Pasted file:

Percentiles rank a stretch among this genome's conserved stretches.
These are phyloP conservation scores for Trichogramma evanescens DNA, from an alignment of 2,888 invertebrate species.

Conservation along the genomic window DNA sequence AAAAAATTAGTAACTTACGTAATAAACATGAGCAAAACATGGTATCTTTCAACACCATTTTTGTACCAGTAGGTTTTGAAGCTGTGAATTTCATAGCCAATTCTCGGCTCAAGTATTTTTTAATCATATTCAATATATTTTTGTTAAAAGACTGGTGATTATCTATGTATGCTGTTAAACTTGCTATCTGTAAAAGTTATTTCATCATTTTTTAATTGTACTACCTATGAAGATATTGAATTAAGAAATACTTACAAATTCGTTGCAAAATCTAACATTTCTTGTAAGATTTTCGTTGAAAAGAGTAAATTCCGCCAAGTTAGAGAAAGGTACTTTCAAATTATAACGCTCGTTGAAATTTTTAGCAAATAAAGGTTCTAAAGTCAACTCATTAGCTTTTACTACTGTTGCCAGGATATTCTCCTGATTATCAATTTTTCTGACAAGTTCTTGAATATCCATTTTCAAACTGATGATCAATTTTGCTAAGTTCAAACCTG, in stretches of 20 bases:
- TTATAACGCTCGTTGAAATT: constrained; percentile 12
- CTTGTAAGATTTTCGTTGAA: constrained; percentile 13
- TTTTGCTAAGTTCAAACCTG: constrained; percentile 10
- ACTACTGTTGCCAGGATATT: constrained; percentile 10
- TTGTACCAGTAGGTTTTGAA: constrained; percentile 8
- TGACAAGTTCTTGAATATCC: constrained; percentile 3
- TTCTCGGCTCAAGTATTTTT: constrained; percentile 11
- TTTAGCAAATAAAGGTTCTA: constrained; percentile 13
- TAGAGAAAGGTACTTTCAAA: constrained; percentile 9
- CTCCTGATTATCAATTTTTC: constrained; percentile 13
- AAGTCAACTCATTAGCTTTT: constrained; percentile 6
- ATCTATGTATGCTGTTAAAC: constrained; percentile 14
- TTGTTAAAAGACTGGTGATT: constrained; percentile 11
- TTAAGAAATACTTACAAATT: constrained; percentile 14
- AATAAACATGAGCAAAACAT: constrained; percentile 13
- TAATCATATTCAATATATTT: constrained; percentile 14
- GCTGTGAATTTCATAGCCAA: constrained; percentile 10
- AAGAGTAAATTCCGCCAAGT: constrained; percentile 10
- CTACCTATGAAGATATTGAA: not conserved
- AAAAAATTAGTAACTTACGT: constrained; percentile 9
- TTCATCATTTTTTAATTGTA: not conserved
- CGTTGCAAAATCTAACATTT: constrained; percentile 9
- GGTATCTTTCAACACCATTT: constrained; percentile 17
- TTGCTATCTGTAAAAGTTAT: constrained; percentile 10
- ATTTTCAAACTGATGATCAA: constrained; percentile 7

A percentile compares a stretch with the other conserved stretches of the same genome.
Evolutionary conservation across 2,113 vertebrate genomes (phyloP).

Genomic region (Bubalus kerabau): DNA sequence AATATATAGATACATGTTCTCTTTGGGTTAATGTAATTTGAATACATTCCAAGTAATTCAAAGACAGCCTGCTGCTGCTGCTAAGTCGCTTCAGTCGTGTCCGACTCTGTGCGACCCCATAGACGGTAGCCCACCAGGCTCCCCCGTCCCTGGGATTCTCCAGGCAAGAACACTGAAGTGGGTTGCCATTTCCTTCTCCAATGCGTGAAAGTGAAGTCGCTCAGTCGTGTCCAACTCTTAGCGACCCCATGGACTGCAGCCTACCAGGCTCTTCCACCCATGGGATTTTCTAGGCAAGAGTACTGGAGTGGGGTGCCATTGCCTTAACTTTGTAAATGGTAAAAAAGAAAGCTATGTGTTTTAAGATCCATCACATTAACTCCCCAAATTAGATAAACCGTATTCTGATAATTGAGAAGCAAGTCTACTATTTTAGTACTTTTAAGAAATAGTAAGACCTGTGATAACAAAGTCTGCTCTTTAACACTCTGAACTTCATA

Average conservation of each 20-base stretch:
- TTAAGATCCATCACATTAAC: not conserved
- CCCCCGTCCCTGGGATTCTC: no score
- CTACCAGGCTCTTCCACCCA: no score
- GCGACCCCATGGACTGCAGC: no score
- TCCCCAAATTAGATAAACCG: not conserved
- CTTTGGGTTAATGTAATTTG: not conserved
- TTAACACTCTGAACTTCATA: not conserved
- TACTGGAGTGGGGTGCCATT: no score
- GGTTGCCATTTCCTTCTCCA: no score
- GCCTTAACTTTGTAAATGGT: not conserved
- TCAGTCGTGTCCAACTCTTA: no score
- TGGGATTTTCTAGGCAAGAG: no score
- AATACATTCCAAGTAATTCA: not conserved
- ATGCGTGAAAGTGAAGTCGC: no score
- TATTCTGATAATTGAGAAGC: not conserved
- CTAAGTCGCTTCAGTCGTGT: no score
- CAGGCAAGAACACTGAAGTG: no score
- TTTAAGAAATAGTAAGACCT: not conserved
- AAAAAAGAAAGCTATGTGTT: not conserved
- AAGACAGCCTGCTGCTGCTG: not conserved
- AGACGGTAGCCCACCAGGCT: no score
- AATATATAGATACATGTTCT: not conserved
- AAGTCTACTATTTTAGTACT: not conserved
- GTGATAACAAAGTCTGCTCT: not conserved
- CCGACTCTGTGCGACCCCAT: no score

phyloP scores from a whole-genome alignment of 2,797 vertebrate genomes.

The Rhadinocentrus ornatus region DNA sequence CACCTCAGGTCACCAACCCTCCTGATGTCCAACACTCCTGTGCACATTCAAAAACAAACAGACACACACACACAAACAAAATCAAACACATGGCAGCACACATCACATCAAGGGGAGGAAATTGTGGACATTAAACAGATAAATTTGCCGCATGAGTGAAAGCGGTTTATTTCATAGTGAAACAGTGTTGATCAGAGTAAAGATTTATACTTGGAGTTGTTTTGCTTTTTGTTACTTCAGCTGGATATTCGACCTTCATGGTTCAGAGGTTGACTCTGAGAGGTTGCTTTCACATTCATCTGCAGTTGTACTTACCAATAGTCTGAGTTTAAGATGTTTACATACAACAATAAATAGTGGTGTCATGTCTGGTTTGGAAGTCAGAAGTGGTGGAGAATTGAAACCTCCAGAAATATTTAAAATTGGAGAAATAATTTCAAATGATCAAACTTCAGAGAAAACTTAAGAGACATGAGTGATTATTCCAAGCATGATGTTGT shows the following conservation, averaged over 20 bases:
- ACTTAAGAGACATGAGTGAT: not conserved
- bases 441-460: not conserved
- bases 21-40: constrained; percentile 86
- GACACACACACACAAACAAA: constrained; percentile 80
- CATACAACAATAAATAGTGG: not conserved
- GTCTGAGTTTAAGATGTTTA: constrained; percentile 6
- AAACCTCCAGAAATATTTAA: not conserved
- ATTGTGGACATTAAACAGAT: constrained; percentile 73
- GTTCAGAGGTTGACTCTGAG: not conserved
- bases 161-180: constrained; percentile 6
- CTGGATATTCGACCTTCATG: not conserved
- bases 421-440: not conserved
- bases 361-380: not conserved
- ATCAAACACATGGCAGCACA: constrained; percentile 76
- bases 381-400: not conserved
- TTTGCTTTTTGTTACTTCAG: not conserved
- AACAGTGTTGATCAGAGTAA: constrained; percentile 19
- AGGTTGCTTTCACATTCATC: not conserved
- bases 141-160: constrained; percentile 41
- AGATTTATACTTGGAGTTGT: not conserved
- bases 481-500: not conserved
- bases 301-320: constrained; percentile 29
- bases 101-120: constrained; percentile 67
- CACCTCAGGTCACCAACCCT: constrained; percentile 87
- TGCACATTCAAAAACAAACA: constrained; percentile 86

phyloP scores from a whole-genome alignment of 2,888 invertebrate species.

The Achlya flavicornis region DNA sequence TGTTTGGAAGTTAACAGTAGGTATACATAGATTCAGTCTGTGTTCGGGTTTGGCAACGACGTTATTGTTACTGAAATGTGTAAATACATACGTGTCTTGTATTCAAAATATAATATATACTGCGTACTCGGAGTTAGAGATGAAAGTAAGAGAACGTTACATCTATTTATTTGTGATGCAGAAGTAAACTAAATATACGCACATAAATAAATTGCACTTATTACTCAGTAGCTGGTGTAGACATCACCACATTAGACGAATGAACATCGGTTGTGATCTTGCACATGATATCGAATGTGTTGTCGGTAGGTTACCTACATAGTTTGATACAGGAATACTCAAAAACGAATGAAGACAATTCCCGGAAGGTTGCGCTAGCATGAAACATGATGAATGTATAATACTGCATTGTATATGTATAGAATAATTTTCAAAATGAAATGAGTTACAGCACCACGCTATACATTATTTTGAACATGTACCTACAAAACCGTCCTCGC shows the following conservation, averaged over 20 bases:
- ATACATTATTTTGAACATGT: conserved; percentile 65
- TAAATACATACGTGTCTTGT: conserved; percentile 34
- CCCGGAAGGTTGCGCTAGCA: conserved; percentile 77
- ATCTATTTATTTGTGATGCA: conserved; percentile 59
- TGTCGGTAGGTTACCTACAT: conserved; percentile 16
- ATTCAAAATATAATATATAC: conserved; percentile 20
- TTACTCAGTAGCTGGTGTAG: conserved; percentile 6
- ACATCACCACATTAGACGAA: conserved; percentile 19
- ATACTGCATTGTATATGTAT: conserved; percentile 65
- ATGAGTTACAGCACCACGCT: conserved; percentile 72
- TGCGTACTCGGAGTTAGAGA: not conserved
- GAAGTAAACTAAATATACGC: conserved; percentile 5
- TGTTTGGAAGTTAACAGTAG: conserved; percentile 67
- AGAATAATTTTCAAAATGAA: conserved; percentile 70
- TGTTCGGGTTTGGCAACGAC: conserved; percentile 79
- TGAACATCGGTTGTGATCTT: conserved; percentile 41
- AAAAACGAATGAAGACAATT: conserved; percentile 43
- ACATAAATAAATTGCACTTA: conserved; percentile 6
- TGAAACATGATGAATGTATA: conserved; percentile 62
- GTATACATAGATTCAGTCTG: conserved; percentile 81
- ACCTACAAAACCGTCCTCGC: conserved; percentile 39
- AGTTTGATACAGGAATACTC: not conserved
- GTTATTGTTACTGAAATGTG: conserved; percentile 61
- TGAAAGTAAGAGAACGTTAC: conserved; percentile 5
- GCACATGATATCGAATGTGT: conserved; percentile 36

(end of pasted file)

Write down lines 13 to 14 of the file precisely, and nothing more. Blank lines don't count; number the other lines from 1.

- CTCCTGATTATCAATTTTTC: constrained; percentile 13
- AAGTCAACTCATTAGCTTTT: constrained; percentile 6